27/03/2016 15:07 BST | Updated 28/03/2017 06:12 BST

Iraq: The Plight of the Forgotten People

There are currently over three million people in Iraq who have been forced to flee their homes due to the violence and destruction caused by Isis and other internal sectarian conflicts. The country is also hosting some 250,000 of the millions of refugees who have fled the war in Syria. Most are living in tiny Portakabins in vast camps, or are scraping together enough money to rent a very basic home in an unfamiliar place, where finding work, schooling or medical care is incredibly difficult.

I had the privilege of travelling to Iraqi Kurdistan last week to meet a tiny fraction of these people, to sit on the floor with them and hear their stories.

I met Amina, who escaped from Aleppo in Syria after Isis beheaded her brother and her husband went missing. She came to Iraq with her younger sisters, four-year-old son, elderly parents and 10-year-old nephew. Amina's mother needs a wheelchair and her father has struggled to find work, so her teenage sisters do long hours in a cake factory - their dreams of getting an education long-forgotten. Meanwhile Amina, supported by Christian Aid's local partner REACH, has trained to be a hairdresser.

Between them they earn just enough to rent a three-room unfinished house, with holes in the windows and walls. Here, the seven of them spend all of their time. They talked wistfully about returning to Aleppo one day but, given the immense devastation there, they must know deep down that their home no longer exists: for now, it is just a dream.

Amina said that if she could, she'd contact a smuggler tomorrow and risk the treacherous journey to Europe, for a chance of getting a more skilled job that would allow her to send more money back to her family in Iraq, but she couldn't leave her son.

I also met families who had fled Mosul, in central Iraq: Christians and Yazidis who knew that Isis would kill them because of their faith; Muslims who knew that Isis were evil enough to kill anyone and did not want to risk getting caught in the cross-fire.

One family had owned a car sales business and three homes. Now, however, three generations were living in three rooms, with the men queuing for hours for infrequent, casual labour and the women learning how to make clothes to supplement their meagre income.

They too talked fondly of Mosul's beauty and their desire to return home. But they know that while Isis occupy the city, infrastructure is being destroyed and thousands of make-shift bombs are being left as booby traps. Even if Mosul is recaptured from Isis, it is likely to be years, not months, before they can return home safely: years before there are schools for their children, hospitals they can rely on, and enough resources to rebuild their homes and businesses. In the meantime they are powerless, trapped, their lives on pause.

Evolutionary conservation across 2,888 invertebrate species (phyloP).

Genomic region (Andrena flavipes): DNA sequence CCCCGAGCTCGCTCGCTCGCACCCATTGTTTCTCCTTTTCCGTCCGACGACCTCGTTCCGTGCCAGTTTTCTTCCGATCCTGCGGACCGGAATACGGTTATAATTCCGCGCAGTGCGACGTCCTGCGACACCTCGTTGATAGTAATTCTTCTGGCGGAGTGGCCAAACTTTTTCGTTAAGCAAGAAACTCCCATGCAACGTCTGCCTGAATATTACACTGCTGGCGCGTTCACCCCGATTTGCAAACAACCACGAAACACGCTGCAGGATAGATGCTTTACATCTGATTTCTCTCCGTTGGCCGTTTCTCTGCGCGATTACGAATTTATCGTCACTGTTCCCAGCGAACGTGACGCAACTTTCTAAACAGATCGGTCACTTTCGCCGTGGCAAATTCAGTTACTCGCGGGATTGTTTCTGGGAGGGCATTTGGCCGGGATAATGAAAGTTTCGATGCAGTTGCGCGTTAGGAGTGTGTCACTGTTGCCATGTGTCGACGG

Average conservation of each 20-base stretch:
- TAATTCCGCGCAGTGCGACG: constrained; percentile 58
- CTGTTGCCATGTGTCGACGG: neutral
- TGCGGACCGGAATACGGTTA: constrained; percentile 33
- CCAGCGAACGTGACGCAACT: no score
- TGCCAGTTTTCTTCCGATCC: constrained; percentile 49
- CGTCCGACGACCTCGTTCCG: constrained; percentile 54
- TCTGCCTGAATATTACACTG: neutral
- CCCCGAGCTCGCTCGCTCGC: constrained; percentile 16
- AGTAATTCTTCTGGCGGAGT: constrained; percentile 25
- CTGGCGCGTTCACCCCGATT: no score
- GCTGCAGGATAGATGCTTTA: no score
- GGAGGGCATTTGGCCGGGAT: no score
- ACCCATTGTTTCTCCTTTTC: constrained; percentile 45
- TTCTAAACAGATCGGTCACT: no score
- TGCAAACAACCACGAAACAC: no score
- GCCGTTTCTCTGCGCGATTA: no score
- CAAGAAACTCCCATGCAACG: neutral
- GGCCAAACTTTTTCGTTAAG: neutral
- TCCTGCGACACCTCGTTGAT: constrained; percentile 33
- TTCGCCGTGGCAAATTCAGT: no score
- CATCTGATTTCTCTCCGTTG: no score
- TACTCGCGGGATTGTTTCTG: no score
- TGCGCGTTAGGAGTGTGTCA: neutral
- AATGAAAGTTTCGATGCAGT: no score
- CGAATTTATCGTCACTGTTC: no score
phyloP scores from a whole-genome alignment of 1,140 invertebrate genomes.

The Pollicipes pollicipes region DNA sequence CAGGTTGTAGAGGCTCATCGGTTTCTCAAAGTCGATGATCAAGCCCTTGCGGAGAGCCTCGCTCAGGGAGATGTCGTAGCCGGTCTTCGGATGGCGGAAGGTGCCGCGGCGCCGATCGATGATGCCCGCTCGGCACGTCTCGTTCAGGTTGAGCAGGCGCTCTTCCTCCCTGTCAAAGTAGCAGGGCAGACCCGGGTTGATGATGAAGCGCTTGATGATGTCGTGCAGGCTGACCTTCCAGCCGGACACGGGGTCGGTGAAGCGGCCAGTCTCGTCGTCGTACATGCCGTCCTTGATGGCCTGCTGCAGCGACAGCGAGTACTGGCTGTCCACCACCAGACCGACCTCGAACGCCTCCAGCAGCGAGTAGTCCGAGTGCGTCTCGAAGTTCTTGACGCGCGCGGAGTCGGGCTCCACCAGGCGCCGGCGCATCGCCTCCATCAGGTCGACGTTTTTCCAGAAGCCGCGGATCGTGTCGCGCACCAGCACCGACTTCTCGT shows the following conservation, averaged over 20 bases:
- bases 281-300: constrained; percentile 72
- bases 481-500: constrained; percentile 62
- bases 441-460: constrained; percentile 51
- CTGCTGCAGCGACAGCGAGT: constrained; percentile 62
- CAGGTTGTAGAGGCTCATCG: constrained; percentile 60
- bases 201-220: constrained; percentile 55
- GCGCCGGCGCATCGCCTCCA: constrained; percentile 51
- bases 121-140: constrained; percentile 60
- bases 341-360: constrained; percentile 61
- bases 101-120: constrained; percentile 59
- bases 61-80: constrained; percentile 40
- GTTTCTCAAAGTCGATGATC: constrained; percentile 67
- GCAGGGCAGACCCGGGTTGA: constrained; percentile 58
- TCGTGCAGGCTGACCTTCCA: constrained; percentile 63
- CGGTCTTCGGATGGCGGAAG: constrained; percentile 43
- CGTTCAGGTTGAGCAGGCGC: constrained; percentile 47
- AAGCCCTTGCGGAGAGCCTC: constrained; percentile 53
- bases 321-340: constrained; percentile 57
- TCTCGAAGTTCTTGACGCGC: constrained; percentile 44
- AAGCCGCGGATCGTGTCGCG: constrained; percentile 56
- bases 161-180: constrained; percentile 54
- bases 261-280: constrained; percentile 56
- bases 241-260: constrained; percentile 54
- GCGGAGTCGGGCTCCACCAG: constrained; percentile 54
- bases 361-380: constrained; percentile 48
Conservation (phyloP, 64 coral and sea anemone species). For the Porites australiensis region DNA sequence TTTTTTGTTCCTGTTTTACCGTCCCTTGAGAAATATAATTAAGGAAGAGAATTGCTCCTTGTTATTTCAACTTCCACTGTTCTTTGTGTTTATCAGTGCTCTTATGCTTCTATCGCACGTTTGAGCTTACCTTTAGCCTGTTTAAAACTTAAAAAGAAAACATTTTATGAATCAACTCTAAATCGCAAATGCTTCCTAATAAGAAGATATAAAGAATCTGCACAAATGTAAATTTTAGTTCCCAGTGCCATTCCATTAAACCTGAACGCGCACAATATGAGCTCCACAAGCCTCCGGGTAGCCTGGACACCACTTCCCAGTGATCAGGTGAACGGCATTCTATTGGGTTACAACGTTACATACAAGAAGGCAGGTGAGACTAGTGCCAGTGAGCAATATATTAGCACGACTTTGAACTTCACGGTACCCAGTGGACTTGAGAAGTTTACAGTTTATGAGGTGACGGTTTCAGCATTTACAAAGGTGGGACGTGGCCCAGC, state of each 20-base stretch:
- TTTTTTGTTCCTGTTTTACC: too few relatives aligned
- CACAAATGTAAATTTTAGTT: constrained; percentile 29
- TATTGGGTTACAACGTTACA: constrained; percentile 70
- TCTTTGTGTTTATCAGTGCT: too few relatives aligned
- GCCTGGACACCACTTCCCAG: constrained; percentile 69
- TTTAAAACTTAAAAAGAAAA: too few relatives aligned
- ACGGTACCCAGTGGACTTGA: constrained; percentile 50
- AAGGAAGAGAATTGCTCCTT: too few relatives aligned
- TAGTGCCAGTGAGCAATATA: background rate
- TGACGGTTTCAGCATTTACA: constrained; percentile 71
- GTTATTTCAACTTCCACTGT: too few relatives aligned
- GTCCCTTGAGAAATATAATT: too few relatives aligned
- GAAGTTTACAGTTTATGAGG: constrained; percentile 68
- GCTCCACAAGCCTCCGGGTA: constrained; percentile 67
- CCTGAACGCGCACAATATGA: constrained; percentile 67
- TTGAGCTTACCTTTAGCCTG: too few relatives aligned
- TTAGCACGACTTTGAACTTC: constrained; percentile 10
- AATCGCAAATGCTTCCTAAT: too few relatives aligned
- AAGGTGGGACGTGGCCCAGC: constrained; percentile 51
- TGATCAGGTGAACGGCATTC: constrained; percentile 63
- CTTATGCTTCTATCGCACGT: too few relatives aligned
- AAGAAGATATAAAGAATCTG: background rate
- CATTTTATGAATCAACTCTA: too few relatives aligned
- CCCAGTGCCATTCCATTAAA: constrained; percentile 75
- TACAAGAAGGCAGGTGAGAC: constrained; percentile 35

Political leaders are focused on securing a military victory over Isis, which is of course important. But when it comes to improving people's lives and security in Iraq, this is just a starting point, not the end. Meeting Iraq's immediate humanitarian needs will cost at least $861m, according to UN estimates. So far donors have committed just 9% of this. Without this money, vulnerable people will not receive shelter, water, food or healthcare, potentially triggering a humanitarian catastrophe in a once well-off country.

More funding will also be needed for years to come to support the process of de-mining areas that Isis leave, to rebuild homes, roads and basic services and help people get back on their feet. Without sufficient support from the international community, conditions will be rife for new strands of extremism, perhaps in a similar mould to Isis, to flourish again.

But physical infrastructure is much easier to rebuild than the social infrastructure ruined by war. Many people I met mentioned feeling betrayed by neighbours, or afraid of persecution on ethnic, religious or political grounds. Rebuilding trust takes time, so the process of reconciliation will require great leadership from within Iraq and outside it.

If I'm honest, it was difficult to avoid slipping into despair and despondency while in Iraq. With its complex problems, I expected people to have lost hope and indeed, some sadly had. But I was repeatedly struck by their dignity in the face of adversity: no act of human kindness, however small, was wasted. By providing food, medicines and training to refugee families and displaced people, and by working to defeat the ideology of extremism in future generations, Christian Aid's partners were providing small glimmers of hope in a dark place.

Let's ensure that Iraq doesn't become another "forgotten crisis". Even if the fighting ends, the international community must turn the money currently being spent on military efforts to repairing the damage done and to building a peaceful, secure Iraq - for the sake of these and many, many other families.

For more on Christian Aid's work in Iraq or to donate to its Iraq Crisis appeal, visit the Christian Aid website